One only need look at the way the leaders of the Green party and the Free Democrats have choreographed a smooth PR campaign this week to know that Olaf Scholz, as likely head of the next government, will have to content himself with the position of primus inter pares rather than taking on the presidential role of his predecessor.
Merkel reigned supreme within her party, while her partner in government for 12 of the 16 years was a sulking SPD that was in a constant battle with itself.
Scholz won’t have it so easy.
The Greens and the FDP have turned themselves into disciplined electoral machines who have time on their side. Simple demographics mean that ever more voters for the old parties are dying while the Greens and Liberals gain in strength with every new cadre that reach their 18th birthday.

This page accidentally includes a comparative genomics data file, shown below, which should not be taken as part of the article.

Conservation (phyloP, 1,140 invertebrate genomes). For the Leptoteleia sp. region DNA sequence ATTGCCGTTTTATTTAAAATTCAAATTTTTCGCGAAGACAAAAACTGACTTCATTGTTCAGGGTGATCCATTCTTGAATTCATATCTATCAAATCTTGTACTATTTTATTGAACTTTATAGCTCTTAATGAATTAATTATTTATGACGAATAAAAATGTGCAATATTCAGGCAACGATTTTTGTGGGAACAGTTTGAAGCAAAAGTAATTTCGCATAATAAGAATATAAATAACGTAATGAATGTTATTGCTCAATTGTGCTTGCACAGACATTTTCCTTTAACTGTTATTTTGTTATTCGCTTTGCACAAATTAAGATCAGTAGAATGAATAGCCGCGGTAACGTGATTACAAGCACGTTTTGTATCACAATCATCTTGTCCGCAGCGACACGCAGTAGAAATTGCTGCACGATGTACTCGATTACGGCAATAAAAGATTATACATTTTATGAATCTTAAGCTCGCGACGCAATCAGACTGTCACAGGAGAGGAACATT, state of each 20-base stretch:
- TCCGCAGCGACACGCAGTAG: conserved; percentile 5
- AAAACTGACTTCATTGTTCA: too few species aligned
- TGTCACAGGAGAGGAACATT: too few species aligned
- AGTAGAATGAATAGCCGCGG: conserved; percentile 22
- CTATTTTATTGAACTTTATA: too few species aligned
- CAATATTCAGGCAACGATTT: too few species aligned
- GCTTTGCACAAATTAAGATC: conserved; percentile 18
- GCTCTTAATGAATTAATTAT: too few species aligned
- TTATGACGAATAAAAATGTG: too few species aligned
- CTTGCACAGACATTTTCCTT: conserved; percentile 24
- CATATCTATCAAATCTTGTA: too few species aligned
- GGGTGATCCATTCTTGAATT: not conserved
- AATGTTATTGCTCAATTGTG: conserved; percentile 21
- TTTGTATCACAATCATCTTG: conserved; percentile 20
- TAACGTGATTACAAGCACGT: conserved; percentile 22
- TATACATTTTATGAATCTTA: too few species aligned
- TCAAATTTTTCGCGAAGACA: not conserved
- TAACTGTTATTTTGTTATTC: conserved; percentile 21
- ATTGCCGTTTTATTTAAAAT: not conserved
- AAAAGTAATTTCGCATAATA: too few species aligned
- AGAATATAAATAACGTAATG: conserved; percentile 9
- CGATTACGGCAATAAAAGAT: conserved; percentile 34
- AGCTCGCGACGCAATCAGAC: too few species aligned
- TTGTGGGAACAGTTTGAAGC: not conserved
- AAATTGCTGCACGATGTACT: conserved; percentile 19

It is an illusion to believe, as some do, that Scholz will be able to play the two smaller parties off against one another in order to push through his own agenda.
First of all, the current Finance Minister doesn’t have much of an agenda.
He is a true heir to Merkel in the sense that he represents risk-free muddling along in the middle. The SPD was slightly more adventurous in its manifesto than the CDU, but there is still no great reform plan there.
Scholz can be summed up with a sentence he uttered in the second TV debate: “the moderate path is the correct path.” While he was talking about expanding renewable energy production, it could just as well have been his election motto.
Secondly, Scholz isn’t even king of his own castle. He lost a vote to become SPD leader in humiliating circumstances in late 2019, when party members picked a relatively unknown duo who campaigned on rolling back the Schröder-era labour market reforms.